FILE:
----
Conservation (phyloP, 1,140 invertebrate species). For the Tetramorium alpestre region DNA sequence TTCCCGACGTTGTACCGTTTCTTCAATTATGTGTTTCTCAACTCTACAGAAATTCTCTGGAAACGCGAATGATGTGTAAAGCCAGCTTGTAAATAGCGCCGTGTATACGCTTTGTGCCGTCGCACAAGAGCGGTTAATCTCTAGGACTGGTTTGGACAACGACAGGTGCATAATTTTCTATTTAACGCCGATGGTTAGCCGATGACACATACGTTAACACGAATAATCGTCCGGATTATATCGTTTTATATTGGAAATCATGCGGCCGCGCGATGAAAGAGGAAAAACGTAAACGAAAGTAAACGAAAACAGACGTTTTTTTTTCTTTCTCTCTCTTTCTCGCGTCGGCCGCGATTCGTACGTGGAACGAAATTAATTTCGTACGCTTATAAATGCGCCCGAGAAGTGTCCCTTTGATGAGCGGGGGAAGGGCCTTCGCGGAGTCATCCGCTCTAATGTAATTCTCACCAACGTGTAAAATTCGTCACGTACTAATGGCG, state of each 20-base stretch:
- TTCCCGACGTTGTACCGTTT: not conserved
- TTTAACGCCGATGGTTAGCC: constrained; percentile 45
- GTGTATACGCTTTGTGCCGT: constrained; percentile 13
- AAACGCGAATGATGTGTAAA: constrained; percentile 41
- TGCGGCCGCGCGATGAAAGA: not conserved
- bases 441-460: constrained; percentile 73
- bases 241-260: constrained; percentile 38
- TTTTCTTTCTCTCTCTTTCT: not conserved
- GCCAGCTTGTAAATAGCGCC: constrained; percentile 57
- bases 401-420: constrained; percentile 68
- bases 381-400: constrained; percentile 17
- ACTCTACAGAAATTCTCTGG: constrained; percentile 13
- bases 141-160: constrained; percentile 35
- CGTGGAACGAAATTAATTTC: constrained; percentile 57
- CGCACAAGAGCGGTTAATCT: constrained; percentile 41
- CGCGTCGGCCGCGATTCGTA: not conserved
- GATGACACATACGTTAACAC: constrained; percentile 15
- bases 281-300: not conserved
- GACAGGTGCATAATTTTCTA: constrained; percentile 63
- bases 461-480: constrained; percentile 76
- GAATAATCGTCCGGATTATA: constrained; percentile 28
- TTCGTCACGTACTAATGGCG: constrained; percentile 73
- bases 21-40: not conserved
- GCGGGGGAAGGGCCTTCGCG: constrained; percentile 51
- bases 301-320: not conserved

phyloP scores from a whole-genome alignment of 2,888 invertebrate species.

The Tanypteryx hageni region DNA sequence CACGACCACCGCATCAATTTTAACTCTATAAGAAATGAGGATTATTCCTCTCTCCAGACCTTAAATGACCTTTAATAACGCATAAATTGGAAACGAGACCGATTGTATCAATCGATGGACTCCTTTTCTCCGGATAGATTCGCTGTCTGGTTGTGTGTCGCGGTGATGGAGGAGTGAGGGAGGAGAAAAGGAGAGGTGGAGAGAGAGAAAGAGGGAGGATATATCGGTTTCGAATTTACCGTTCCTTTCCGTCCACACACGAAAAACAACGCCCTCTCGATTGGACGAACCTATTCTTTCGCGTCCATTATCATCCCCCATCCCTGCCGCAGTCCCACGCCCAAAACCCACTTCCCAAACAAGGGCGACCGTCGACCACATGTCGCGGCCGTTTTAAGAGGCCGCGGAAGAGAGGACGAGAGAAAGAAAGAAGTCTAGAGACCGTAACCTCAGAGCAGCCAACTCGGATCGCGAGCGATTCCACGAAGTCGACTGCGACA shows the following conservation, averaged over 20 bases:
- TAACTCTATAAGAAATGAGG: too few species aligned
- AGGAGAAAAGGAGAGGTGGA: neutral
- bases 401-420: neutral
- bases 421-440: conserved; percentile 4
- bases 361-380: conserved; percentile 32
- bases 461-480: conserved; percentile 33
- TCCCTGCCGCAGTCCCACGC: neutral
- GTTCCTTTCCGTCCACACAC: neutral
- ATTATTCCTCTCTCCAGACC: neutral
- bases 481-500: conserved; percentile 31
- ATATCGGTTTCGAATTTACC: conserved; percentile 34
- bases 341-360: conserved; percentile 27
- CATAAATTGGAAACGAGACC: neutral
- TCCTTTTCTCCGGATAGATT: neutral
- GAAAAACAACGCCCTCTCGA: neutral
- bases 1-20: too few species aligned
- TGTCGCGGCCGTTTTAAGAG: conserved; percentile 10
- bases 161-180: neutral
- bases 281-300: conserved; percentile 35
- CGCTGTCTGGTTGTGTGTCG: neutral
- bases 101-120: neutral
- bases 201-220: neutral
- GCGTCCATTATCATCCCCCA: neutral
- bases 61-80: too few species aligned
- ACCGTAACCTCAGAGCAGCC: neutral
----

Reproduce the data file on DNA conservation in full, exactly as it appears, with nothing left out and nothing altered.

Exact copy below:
Conservation (phyloP, 1,140 invertebrate species). For the Tetramorium alpestre region DNA sequence TTCCCGACGTTGTACCGTTTCTTCAATTATGTGTTTCTCAACTCTACAGAAATTCTCTGGAAACGCGAATGATGTGTAAAGCCAGCTTGTAAATAGCGCCGTGTATACGCTTTGTGCCGTCGCACAAGAGCGGTTAATCTCTAGGACTGGTTTGGACAACGACAGGTGCATAATTTTCTATTTAACGCCGATGGTTAGCCGATGACACATACGTTAACACGAATAATCGTCCGGATTATATCGTTTTATATTGGAAATCATGCGGCCGCGCGATGAAAGAGGAAAAACGTAAACGAAAGTAAACGAAAACAGACGTTTTTTTTTCTTTCTCTCTCTTTCTCGCGTCGGCCGCGATTCGTACGTGGAACGAAATTAATTTCGTACGCTTATAAATGCGCCCGAGAAGTGTCCCTTTGATGAGCGGGGGAAGGGCCTTCGCGGAGTCATCCGCTCTAATGTAATTCTCACCAACGTGTAAAATTCGTCACGTACTAATGGCG, state of each 20-base stretch:
- TTCCCGACGTTGTACCGTTT: not conserved
- TTTAACGCCGATGGTTAGCC: constrained; percentile 45
- GTGTATACGCTTTGTGCCGT: constrained; percentile 13
- AAACGCGAATGATGTGTAAA: constrained; percentile 41
- TGCGGCCGCGCGATGAAAGA: not conserved
- bases 441-460: constrained; percentile 73
- bases 241-260: constrained; percentile 38
- TTTTCTTTCTCTCTCTTTCT: not conserved
- GCCAGCTTGTAAATAGCGCC: constrained; percentile 57
- bases 401-420: constrained; percentile 68
- bases 381-400: constrained; percentile 17
- ACTCTACAGAAATTCTCTGG: constrained; percentile 13
- bases 141-160: constrained; percentile 35
- CGTGGAACGAAATTAATTTC: constrained; percentile 57
- CGCACAAGAGCGGTTAATCT: constrained; percentile 41
- CGCGTCGGCCGCGATTCGTA: not conserved
- GATGACACATACGTTAACAC: constrained; percentile 15
- bases 281-300: not conserved
- GACAGGTGCATAATTTTCTA: constrained; percentile 63
- bases 461-480: constrained; percentile 76
- GAATAATCGTCCGGATTATA: constrained; percentile 28
- TTCGTCACGTACTAATGGCG: constrained; percentile 73
- bases 21-40: not conserved
- GCGGGGGAAGGGCCTTCGCG: constrained; percentile 51
- bases 301-320: not conserved

phyloP scores from a whole-genome alignment of 2,888 invertebrate species.

The Tanypteryx hageni region DNA sequence CACGACCACCGCATCAATTTTAACTCTATAAGAAATGAGGATTATTCCTCTCTCCAGACCTTAAATGACCTTTAATAACGCATAAATTGGAAACGAGACCGATTGTATCAATCGATGGACTCCTTTTCTCCGGATAGATTCGCTGTCTGGTTGTGTGTCGCGGTGATGGAGGAGTGAGGGAGGAGAAAAGGAGAGGTGGAGAGAGAGAAAGAGGGAGGATATATCGGTTTCGAATTTACCGTTCCTTTCCGTCCACACACGAAAAACAACGCCCTCTCGATTGGACGAACCTATTCTTTCGCGTCCATTATCATCCCCCATCCCTGCCGCAGTCCCACGCCCAAAACCCACTTCCCAAACAAGGGCGACCGTCGACCACATGTCGCGGCCGTTTTAAGAGGCCGCGGAAGAGAGGACGAGAGAAAGAAAGAAGTCTAGAGACCGTAACCTCAGAGCAGCCAACTCGGATCGCGAGCGATTCCACGAAGTCGACTGCGACA shows the following conservation, averaged over 20 bases:
- TAACTCTATAAGAAATGAGG: too few species aligned
- AGGAGAAAAGGAGAGGTGGA: neutral
- bases 401-420: neutral
- bases 421-440: conserved; percentile 4
- bases 361-380: conserved; percentile 32
- bases 461-480: conserved; percentile 33
- TCCCTGCCGCAGTCCCACGC: neutral
- GTTCCTTTCCGTCCACACAC: neutral
- ATTATTCCTCTCTCCAGACC: neutral
- bases 481-500: conserved; percentile 31
- ATATCGGTTTCGAATTTACC: conserved; percentile 34
- bases 341-360: conserved; percentile 27
- CATAAATTGGAAACGAGACC: neutral
- TCCTTTTCTCCGGATAGATT: neutral
- GAAAAACAACGCCCTCTCGA: neutral
- bases 1-20: too few species aligned
- TGTCGCGGCCGTTTTAAGAG: conserved; percentile 10
- bases 161-180: neutral
- bases 281-300: conserved; percentile 35
- CGCTGTCTGGTTGTGTGTCG: neutral
- bases 101-120: neutral
- bases 201-220: neutral
- GCGTCCATTATCATCCCCCA: neutral
- bases 61-80: too few species aligned
- ACCGTAACCTCAGAGCAGCC: neutral